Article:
• Blogging “puts a human face on government [and] makes government more open.”
    • --Bev Godwin, USA.gov
    • Humanize your agency
    • Create a dialogue
    • Get feedback
    • Keep public updated
    • Improve visibility—search engine placement
    A new way to communicate with the public
    • Share information
    • Create community agency-wide, nationwide or worldwide
    A new way to communicate within the agency
  • Before starting a blog, consider
    • What’s your purpose?
    • Who will write the blog?
    • Will you allow comments?
    • What’s your approval process?
    • What legal issues should you address?
  • Disseminate Information: DC Public Safety Blog
  • Support a project: The Big Read
  • Add Value: Eye Level
  • Customer interaction: TSA’s Evolution of Security
  • A 6-week special event blog: EPA
  • Personal Experience: Volunteer Journals
  • Discuss: How could a blog help your organization improve communication?
  • Who will write the blog?
    • “They’ve got to be authentic. You must be the author of your post—not your staff, not your secretary or administrative staff, and certainly not your campaign manager or consultant.”
    • -- Christopher Barger, IBM blogging consultant
  • Director, Corps of Engineers
  • Director, CBO
  • A team of employees
  • Front-line employees
  • Will you allow comments?
    • Most federal agencies allow comments
    • Will you moderate or edit the comments?
      • Edit for grammar
      • Edit for content
      • Limit comments to specific issues
    • What will you do with the comments—feedback?
  • Will you allow comments?
    • Without comments, a blog is “just a glorified press release.”
    • -- Mike Cornfield, professor, George Washington University
  • No Comments
  • Enabling comments
  • The Corps-e-spondence comments policy
  • Evolution of Security comments policy
  • How will you use comments?
    • Change policies or programs
    • Get customer feedback
    • Incorporate comments into your posts
  • Incorporate comments: Corps-e-spondence
  • The blog approval process?
    • Outside formal clearance process
    • Posts will need to be reviewed before they’re published
    • Blogger + blog’s purpose + blog publication schedule
  • Legal issues
    • Confidentiality
      • Does your organization have confidentially guidelines for other types of communication?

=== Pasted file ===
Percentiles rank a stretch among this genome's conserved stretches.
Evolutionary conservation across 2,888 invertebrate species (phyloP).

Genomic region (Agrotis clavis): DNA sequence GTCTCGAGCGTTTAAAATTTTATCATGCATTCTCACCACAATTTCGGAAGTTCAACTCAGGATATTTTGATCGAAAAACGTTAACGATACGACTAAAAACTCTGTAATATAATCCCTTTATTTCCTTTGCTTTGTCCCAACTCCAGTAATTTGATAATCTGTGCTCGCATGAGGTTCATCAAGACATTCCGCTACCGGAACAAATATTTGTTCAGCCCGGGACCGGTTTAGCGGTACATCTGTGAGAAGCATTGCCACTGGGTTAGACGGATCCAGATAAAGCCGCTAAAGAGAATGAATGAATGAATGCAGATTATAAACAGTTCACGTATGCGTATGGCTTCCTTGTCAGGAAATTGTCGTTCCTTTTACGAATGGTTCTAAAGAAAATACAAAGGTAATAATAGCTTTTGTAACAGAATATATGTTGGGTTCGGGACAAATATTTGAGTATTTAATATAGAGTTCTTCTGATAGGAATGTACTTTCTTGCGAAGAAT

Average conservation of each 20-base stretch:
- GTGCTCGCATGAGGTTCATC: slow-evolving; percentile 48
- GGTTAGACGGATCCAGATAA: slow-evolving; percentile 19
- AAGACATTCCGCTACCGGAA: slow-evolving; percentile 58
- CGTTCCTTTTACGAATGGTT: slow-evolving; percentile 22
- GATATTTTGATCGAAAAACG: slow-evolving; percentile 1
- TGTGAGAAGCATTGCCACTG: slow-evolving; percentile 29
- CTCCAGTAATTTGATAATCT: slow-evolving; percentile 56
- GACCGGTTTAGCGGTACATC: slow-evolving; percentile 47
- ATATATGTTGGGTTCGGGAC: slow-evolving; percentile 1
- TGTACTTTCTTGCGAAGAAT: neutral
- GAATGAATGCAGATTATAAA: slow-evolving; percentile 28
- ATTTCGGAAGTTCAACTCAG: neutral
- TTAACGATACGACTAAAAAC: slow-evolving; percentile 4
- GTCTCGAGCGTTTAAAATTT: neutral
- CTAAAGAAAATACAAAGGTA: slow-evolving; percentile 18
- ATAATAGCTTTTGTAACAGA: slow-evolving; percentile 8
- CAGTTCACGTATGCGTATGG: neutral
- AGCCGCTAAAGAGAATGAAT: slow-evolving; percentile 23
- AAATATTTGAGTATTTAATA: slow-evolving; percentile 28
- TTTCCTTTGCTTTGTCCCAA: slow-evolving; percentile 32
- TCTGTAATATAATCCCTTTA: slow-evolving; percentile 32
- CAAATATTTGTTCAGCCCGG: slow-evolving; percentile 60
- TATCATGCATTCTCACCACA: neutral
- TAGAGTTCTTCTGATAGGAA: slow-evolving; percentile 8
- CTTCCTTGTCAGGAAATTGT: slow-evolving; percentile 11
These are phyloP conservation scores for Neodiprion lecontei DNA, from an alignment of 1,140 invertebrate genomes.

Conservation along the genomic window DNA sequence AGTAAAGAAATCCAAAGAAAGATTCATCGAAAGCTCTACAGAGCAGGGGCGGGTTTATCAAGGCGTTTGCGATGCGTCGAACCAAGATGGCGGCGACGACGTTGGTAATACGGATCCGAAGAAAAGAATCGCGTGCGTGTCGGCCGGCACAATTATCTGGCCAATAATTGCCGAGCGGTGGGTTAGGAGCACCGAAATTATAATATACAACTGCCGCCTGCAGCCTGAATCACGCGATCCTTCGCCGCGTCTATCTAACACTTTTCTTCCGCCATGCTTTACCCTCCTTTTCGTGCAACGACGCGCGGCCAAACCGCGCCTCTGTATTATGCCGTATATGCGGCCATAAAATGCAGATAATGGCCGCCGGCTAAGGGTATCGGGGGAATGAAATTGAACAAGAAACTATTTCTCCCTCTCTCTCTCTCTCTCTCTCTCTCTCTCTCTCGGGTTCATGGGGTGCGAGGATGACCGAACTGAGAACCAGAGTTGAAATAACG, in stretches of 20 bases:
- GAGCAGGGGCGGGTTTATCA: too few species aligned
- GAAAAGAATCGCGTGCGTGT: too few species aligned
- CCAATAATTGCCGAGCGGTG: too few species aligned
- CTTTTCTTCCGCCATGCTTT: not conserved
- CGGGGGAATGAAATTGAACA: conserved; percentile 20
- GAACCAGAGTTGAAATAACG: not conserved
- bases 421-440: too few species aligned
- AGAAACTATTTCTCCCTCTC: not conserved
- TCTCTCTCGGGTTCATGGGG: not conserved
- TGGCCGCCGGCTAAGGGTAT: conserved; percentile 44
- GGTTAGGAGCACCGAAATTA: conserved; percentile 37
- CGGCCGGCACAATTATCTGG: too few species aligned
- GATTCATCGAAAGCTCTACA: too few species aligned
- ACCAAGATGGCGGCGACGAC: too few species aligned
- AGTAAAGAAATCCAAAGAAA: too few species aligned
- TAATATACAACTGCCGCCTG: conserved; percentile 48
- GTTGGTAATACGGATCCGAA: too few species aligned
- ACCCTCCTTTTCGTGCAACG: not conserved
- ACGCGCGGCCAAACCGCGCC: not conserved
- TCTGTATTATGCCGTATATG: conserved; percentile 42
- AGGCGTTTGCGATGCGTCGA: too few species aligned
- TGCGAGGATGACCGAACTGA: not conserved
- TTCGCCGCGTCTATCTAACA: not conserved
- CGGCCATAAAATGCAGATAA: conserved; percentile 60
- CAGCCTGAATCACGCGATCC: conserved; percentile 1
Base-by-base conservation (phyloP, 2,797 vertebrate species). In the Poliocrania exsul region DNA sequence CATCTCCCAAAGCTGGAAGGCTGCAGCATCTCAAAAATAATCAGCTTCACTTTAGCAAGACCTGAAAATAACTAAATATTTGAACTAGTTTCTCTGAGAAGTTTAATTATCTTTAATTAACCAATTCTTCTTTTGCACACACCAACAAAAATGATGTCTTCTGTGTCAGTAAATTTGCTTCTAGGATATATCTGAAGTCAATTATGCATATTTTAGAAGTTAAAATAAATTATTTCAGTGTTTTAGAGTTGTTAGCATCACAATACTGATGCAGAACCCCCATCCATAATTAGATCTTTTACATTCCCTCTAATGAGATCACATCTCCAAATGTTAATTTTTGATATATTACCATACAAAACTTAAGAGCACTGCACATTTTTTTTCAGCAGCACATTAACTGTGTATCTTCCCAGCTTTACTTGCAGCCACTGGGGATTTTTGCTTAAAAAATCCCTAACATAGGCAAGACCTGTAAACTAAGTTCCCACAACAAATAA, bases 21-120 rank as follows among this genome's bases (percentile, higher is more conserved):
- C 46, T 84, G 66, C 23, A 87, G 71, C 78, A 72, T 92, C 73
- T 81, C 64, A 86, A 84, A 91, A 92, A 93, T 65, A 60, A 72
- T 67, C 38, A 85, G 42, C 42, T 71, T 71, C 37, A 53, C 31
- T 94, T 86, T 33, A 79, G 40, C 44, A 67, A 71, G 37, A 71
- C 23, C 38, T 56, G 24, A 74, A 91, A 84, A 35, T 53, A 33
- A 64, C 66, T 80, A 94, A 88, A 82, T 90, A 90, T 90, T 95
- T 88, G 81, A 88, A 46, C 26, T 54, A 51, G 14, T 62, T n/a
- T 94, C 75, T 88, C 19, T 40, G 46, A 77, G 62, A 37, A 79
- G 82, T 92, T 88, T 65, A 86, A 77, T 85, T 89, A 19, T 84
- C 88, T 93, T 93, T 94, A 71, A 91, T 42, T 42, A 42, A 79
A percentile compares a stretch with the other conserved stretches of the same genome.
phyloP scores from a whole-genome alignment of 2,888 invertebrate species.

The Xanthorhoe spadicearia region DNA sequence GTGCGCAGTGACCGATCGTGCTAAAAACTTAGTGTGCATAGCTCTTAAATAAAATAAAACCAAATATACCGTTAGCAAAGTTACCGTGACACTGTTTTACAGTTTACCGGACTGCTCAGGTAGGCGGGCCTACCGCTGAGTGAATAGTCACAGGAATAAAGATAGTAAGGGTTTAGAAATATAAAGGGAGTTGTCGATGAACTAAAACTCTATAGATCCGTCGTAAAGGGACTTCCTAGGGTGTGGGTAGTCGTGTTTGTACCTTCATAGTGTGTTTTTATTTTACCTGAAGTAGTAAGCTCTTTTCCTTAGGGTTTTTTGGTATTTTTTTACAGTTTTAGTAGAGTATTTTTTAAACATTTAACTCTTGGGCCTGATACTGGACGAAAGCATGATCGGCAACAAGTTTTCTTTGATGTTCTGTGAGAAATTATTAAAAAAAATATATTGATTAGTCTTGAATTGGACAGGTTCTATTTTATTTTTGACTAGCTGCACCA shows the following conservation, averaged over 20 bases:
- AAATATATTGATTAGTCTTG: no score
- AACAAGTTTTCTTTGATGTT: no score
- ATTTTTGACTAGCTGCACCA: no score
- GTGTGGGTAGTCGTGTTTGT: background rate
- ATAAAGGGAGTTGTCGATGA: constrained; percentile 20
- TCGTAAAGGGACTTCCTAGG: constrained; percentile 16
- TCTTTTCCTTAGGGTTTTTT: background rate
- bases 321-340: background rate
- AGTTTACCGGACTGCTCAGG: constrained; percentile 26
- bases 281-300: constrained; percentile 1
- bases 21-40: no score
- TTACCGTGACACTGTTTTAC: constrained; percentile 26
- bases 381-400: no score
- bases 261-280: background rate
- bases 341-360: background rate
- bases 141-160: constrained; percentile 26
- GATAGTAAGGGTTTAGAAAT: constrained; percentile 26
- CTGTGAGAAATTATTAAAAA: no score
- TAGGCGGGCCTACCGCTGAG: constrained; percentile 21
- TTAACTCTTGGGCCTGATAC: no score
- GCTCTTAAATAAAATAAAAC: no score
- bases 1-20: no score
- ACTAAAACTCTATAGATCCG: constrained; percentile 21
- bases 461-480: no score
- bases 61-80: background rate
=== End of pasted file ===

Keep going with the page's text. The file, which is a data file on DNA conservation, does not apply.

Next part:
• Children’s Online Privacy Protection Act (COPPA)
    • Copyright
  • Establish and publish blog policies
    • Incorporate your decisions on into a written blog policy
    • Purpose
    • Writers/contributors
    • Comments policy
    • Approvals process
    • Legal Issues
  • Publish your blog policies: GSA GovGab
  • Resources
    • Blogs from the U.S. Government http://www.usa.gov/Topics/Reference_Shelf/News/blog.shtml
    • Blogs in Government , Bev Godwin, July, 2006 http://www.usa.gov/webcontent/documents/Blogs_in_Government_June_2006.pdf
    • Webcontent.gov http://www.usa.gov/webcontent/technology/blogs.shtml
  • Managing the liabilities of wikis and blogs
    • Before publishing, identify the purpose of your wiki or blog and measure the risk against that purpose
    • Remember that wikis and blogs are publishing tools; we CAN manage publishing
    • Develop guidelines for publishers/contributors and for users/readers
    • Limit access
    • Learn from those who have gone before you!
  • Blog Scenario #1
    • Your agency director wants each division head to write an internal blog.
    • The director wants to review each blog post by each division head before it’s posted.
    • “We speak with one voice and that voice is the voice of the director.”
  • Blog Scenario #2
    • Due to changes in legislation, a post from March 2008 contains incorrect information.
  • Wiki scenario #1
    • You launch a wiki, tell the team about it, set up passwords for all contributors, and post information on the wiki yourself.
    • No one else contributes content or refers to the wiki.
  • Wiki scenario #2
    • Your wiki is growing rapidly and some of the content is of “first draft” quality.
  • Wiki scenario #3:
    • “Joe” writes an e-mail to “Sue.” His e-mail includes a well-written explanation of a complex process.
    • Sue likes the e-mail so well that she publishes it to the department’s wiki without asking Joe’s permission.
  • Social Networking: Sharing, Rating, Connecting
  • Sharing: YouTube
  • Sharing: Slideshare
  • Rating or social bookmarking
  • Rating: Digg
  • Rating: StumbleUpon
  • Connecting: LinkedIn
  • LinkedIn: US Courts
  • Connecting: Facebook
  • Connecting: Ning
  • Connecting: Twitter
  • Questions or comments?
    • Clare De Cleene
    • Web Communications Manager
    • Administrative Office of the U.S. Courts
    • [email_address]
    • 202-502-1182 (Direct Line)
    • 202-502-2615 (Web Help Desk)
    • Leslie O’Flahavan
    • E-WRITE
    • [email_address]
    • 301-989-9583